Emotion-detecting robot cars will face off against eavesdropping flying saucers in the English countryside when scientists, academics and schoolchildren compete later this year to design the next generation of military equipment.
The British Ministry of Defense's first ever "Grand Challenge" intends to encourage participants to turn their ideas into prototypes for machines the army can use in urban environments.
The six finalists, who each received $600,000 to build such contraptions as a disc-shaped remote-controlled flying robots fitted with heat and motion sensors, were in London last week to display their models.
From Swarm Systems Ltd. comes a set of tiny helicopters that fly in formation into a village and record images and audio tracks to beam back to headquarters. And British aeronautical company BAE Systems teamed up with the University of Manchester to build a self-propelled, remote-controlled camera.
The Silicon Valley Group PLC, a small research company in southeast Britain, teamed with the Bruton School for Girls in Somerset to build an unmanned buggy that can analyze gunmen's movements to determine whether they are angry or nervous.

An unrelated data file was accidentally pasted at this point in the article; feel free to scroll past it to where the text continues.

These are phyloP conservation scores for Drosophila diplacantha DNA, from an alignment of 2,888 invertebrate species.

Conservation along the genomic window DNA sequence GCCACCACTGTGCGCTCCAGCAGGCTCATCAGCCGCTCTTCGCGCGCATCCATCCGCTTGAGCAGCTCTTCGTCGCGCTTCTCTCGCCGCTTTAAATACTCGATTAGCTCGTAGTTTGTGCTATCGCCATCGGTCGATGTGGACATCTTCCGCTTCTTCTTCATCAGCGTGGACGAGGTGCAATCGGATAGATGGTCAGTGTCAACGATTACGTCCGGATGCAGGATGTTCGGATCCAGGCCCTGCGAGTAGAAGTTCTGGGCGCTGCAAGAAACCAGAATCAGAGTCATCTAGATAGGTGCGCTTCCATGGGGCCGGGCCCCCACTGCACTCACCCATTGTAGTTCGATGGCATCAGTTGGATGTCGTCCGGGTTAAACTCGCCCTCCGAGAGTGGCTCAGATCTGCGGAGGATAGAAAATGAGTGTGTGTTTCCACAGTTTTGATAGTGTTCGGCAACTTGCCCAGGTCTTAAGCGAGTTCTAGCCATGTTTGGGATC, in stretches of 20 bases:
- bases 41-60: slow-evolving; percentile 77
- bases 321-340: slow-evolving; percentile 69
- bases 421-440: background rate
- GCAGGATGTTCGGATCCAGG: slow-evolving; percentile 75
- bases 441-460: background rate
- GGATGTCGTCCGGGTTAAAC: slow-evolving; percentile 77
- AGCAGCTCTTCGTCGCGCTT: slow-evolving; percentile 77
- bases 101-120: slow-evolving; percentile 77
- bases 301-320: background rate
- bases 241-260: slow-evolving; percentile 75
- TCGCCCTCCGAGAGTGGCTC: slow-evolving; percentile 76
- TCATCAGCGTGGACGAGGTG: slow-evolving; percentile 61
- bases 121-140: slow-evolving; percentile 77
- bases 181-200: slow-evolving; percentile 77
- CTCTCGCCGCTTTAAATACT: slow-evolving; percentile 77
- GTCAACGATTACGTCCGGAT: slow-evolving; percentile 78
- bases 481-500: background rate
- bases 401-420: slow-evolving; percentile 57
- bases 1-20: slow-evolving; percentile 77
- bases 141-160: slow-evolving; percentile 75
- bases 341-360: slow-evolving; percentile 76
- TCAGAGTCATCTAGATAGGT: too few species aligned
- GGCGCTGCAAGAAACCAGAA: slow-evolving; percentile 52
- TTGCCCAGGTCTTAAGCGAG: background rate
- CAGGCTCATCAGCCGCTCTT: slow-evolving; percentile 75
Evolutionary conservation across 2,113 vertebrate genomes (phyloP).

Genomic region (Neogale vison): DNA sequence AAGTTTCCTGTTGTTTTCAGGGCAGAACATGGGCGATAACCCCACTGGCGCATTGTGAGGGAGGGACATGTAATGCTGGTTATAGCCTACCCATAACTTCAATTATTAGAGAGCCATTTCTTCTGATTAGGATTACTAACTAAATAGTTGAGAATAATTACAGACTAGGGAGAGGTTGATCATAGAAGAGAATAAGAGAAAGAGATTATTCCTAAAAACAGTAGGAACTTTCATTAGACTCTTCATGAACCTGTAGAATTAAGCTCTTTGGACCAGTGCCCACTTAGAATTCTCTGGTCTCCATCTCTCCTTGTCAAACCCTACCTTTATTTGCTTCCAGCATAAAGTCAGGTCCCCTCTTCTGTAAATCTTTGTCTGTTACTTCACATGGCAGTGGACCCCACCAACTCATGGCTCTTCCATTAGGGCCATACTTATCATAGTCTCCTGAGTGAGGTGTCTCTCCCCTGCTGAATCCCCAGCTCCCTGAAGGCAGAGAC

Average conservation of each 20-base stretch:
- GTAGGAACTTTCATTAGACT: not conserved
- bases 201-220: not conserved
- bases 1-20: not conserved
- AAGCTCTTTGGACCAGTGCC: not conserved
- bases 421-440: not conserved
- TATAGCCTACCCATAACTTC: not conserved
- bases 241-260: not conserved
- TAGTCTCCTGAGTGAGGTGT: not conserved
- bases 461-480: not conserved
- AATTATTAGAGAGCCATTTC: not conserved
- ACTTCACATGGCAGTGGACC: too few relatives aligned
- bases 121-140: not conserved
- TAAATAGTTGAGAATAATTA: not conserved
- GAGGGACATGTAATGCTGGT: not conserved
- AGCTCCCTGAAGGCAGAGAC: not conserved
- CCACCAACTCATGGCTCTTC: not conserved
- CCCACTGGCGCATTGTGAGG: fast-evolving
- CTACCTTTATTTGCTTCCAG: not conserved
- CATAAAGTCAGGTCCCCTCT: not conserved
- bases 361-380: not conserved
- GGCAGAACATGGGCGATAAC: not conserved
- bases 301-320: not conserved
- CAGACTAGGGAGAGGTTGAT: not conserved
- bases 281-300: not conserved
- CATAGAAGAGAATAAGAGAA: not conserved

"This project has really allowed us to broaden out our vision and look at what other work is being done out there in our field," said Norman Gregory, the company's business manager. "We are a small company and would not have been able to put together a consortium to develop such a sophisticated system without this competition."
The government wanted participants to get schools involved, Gregory said, so the company consulted the Bruton School, which already sponsored robot design competitions.
Finalists will take part in a mock battle in August in Copehill Down, a village built near Stonehenge for military training during the Cold War. The contestants will have their machines search for pretend gunmen and mock bombs, earning points for each find and losing points for hitting civilians or transmitting data too slowly.
The contest's winner gets a trophy made from the recycled metal recovered from a WWII fighter jet. The best designs also will get further financial backing from Britain's defense ministry.